This material should be the stuff for campaigning journalists, not stories of individual doctors who are criticised for giving people what they want.

Fortunately, times are changing. At the time of the Russell Reid inquiry, trans people were a group that was talked about by other people. Nowadays, we have got our own voices, thank you very much.

Friday, 11 January 2013


Sometimes, you see something that just cries out to be photographed. And so it was the other day, when I saw this herd of cherry pickers, driven south by the cold weather. Though they're gentle creatures, they can be fierce in defence of their young, so I kept very still, scarcely daring to breathe, as they passed by.

Wednesday, 9 January 2013

fixing a toilet that has stopped flushing

 When you have to pull the toilet flush handle several times to get it to flush, or if it simply refuses to flush at all, there's a good chance that the problem lies in the syphon diaphragm. This is a flexible piece of plastic that pushes water up the syphon tube, then flexes to allow the full contents of the cistern to flow through the syphon. The picture above shows a broken diaphragm that I removed from a toilet. That was one that I made out of one of those plastic document wallets, last year. So it didn't last very long. Mind you, the original diaphragms don't last very long either; so rather than replace the entire assembly (you can't just buy the diaphragms, of course!), I wondered what to replace it with.

What we want is something that's both durable and flexible. The heaviest polythene I could find was the sort used for damp proof courses; but even that doesn't seem particularly good. So here's what I did.

I took a piece of polythene (from a roll I got from a builder's merchant, to put up temporary double glazing one cold winter). I doubled it up, then doubled it again. So there are four thicknesses of polythene.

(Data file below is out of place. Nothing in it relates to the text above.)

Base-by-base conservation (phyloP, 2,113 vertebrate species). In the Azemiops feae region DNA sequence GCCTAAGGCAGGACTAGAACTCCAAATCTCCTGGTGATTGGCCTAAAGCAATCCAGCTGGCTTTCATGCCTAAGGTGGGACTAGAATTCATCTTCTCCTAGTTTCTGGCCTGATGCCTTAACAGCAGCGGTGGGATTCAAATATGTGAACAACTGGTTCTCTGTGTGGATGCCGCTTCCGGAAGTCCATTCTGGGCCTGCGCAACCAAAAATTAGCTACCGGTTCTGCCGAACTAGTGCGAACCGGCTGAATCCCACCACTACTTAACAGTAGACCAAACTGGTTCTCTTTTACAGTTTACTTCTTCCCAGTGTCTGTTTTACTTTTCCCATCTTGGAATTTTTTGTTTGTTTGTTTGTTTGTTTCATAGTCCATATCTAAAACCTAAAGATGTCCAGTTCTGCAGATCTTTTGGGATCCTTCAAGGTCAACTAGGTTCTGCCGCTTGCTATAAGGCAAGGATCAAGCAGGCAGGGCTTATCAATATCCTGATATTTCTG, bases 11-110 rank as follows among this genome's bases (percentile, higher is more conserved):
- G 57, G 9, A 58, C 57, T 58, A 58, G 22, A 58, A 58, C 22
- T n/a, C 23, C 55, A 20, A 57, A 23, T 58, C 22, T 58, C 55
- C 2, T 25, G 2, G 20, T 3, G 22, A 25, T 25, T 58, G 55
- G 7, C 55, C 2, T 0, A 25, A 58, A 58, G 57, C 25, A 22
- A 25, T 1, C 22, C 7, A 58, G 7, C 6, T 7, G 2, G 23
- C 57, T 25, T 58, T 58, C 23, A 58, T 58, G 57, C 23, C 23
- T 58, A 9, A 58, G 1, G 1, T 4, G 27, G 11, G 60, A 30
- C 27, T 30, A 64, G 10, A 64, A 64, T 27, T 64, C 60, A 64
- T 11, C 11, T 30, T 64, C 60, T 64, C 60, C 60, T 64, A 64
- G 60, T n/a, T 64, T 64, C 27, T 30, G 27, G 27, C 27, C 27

I sandwiched it in brown paper, then placed it on a flat board and ironed it

The iron was at a medium heat setting.

Then put a pile of books on the paper (to stop it crinkling) and allow it to cool off . If you try to peel the brown paper off too soon, the polythene will stick to it.

Here's the welded polythene.

I used the old diaphragm as a pattern and cut out the new one

...and put everything back together. Success!

Now, let's see how long this one lasts!

Tuesday, 1 January 2013


...a remote church in the Black Mountains, with the shrine of St Issui, and, in the valley below, a holy well. A good place, and I like going there. There's all sorts of things going on in the picture, but I'll leave them for you to find and put your own story on. (Click on the picture to see it large)

A picture for the year's turning. I've been thinking of how to do this picture for ages, and then just got stuck in and hoped for the best. There are bits of it I'm really happy with, and I'm also happy that I've started the new year with a new picture. Even though it meant I was very antisocial on New Year's Eve.

I've got some prints done, and they are available in my Etsy shop. There are two sizes, small (roughly A4) and large (roughly A3). 

There's a Fibonacci spiral in there somewhere, by the way!